This video shows Sady, a woman with cerebral palsy, using Apple technology to edit videos. What’s mind-blowing is the video was actually edited by Sady herself using the very same assistive technology. Yesterday, Apple announced the launch of their redesigned Apple accessibility website, which now includes videos showing how people of all ability levels use Apple technology to achieve vocational goals and do everyday tasks. These videos not only empower people living with disabilities, they also challenge everyone to rethink what a person can and cannot do regardless of abilities.

Because I was born and raised in America, when I meet Vietnamese elders, they are often surprised that: (1) I can speak Vietnamese, and (2) I not only can eat, but love to eat, Vietnamese food. Then when I say I even love mam tom and mam nem, they are shocked. This is because mam tom and mam nem are the stinkiest of stinky sauces. If you thought nuoc mam, or fish sauce, was bad, wait till you get a whiff of this purple stuff! Truthfully, I love these pungent

Bun bo Hue is one of my favorite Vietnamese noodle soups of all time. The broth consists of beef, pork, lemongrass, chiles, and shrimp paste, making it a balance of sweet, sour, savory, and spicy. It’s amazing! We hung out with Summer of Danang Cuisine, and the first of two meals we had together was this noodle soup at Bun Bo Hue Ba Dieu. The shop tends to close on a whim if the pot’s run dry, so I was relieved when we arrived shortly after sunset, and they said

There are two, maybe three, dishes you definitely need to try in Hoi An: cao lau Madame Khanh’s banh mi mi Quang (optional) Cao lau Cao lau literally translates as “high floor.” Legend has it that back in the day when Hoi An was colonized by the French, those with money ate on the higher floors, and this dried noodle dish, full of fresh herbs and greens, was popular for its light, refreshing flavors. Today, tradition continues, and to eat this dish, you have to climb up to the restaurant’s

We enjoyed our Danang food tour with Lena T. so much that we invited her back the next day to hang out in Hoi An. We rented motorbikes again and rode all the way from Danang to Hoi An, which was about a 45-minute drive—not bad, except that your back and butt will hurt by the end. I had a lot of expectations for Hoi An since I’ve had two friends tell me on separate occasions that it was their favorite town in Vietnam. My pops described the old town,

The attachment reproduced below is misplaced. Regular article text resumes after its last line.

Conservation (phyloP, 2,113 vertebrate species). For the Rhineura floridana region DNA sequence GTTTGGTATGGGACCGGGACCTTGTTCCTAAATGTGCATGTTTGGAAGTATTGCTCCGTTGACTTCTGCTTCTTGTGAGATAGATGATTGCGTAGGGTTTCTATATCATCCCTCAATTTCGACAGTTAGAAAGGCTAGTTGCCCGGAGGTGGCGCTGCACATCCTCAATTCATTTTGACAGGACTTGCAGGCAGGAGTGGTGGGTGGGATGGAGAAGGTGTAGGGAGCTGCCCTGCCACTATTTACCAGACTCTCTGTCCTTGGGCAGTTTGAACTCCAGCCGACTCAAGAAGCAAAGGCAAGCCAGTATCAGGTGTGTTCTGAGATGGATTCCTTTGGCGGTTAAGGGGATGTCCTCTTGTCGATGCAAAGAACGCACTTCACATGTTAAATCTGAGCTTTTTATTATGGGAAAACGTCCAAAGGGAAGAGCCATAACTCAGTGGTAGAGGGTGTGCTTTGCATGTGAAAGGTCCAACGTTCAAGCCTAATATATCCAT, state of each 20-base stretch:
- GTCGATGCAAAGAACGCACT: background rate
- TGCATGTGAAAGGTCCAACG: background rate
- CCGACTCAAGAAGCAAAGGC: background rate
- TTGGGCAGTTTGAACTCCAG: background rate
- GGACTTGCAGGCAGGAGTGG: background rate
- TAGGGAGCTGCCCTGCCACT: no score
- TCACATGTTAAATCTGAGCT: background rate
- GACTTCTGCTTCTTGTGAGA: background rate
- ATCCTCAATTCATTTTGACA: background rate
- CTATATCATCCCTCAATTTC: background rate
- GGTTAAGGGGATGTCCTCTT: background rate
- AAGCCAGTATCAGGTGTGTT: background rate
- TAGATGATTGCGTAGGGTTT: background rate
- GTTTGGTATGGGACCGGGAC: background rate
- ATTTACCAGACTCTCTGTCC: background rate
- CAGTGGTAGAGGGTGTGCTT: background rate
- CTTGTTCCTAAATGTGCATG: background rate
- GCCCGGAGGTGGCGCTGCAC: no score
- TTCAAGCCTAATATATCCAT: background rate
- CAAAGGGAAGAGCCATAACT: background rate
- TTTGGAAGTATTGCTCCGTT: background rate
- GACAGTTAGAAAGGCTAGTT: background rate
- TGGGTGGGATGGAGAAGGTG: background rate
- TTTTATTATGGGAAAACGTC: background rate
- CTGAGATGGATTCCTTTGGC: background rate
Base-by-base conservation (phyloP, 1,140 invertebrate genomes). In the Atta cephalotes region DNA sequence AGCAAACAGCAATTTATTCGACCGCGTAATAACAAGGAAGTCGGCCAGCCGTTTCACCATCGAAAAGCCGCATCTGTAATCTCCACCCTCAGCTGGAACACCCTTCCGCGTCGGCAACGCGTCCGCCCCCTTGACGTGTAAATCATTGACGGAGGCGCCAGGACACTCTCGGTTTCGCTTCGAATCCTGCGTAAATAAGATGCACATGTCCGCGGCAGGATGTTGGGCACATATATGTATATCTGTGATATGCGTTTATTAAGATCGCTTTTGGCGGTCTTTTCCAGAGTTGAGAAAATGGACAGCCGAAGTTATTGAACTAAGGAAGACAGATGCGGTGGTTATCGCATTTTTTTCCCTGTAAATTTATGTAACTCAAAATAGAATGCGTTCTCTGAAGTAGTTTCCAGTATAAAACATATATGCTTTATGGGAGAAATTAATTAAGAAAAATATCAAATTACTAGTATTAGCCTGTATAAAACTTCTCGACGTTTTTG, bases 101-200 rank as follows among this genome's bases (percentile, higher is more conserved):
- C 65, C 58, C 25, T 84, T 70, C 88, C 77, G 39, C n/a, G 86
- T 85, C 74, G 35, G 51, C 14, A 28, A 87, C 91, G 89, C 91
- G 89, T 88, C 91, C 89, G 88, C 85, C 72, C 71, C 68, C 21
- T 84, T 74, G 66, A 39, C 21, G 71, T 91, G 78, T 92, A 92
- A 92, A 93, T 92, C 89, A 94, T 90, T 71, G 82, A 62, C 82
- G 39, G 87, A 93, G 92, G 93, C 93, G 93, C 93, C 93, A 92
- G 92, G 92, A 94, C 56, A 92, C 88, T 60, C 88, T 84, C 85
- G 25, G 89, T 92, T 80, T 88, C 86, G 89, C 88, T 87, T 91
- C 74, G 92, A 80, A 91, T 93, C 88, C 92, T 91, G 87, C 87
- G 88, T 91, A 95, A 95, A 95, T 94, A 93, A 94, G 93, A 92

Today is the second annual Dining for NMO Day. Last year, the inaugural Dining for NMO Day raise over $18,000 for the Guthy Jackson Foundation, which puts 100% of the donated funds towards research for treatment and an eventual cure for Neuromyelitis Optica (NMO), the same chronic disease that caused my vision loss. The GJCF has been a support community for me, and I’ve spoken at one of the NMO Patient Days before, which is why I try to support the foundation as much as I can. Dining for NMO

October is both National Disability Employment and World Blindness Awareness Month. This year’s NDEA theme is #InclusionWorks, which refers to how an inclusive workplace can be more productive than a less diverse one. In honor of this awareness month, I helped co-develop an online course entitled Introduction to Inclusive Talent Acquisition with Perkins School for the Blind for Harvard University’s Extension School, EdX. Intro to Inclusive Talent Acquisition is for hiring managers and anyone interested in diversifying their company by recruiting, interviewing, hiring, and on-boarding employees with disabilities. Today, the

The first time I had green mango salad (or goi xoai xanh in Vietnamese) was only last December. I was in Danang, and my food guide, Lena T., took us to a small family-run shop serving snacks like grilled rice paper topped with pâté and a fried quail egg. This is where I had green mango salad dressed in a sweet, syrupy fish sauce. It was simple yet bursting with flavor, and I knew I’d have to try recreating this dish back home. That’s what I love about traveling—to be

There is a word in Vietnamese, nhau, that describes the act of getting together, drinking beer or spirits, and eating. To nhau is to partake in an age-old Vietnamese tradition where men gather to primarily socialize and drink, and secondarily eat foods that are mostly small bar bites, often exotic (think goat, snails, duck tongues, chicken tails (aka butts). Now in modern times, women also nhau, although not as frequently—go to any nhau establishment, and you’ll mostly find groups of men. I’m always one to break tradition, so I personally

The banh xeo (which translates into English as “sizzling crêpe”) at Ba Duong in Danang was one of my most memorable meals in Vietnam. Lena T., my food guide for Danang, showed us the proper way to eat Madame Duong’s banh xeo, which is to wrap a portion with some nem nuong (grilled pork sausage) and fresh veg in rice paper, and then dip the roll in the “miracle sauce” (as dubbed by locals, according to Lena). The sauce reminds me of the addicting accompaniment to nem nuong rolls from

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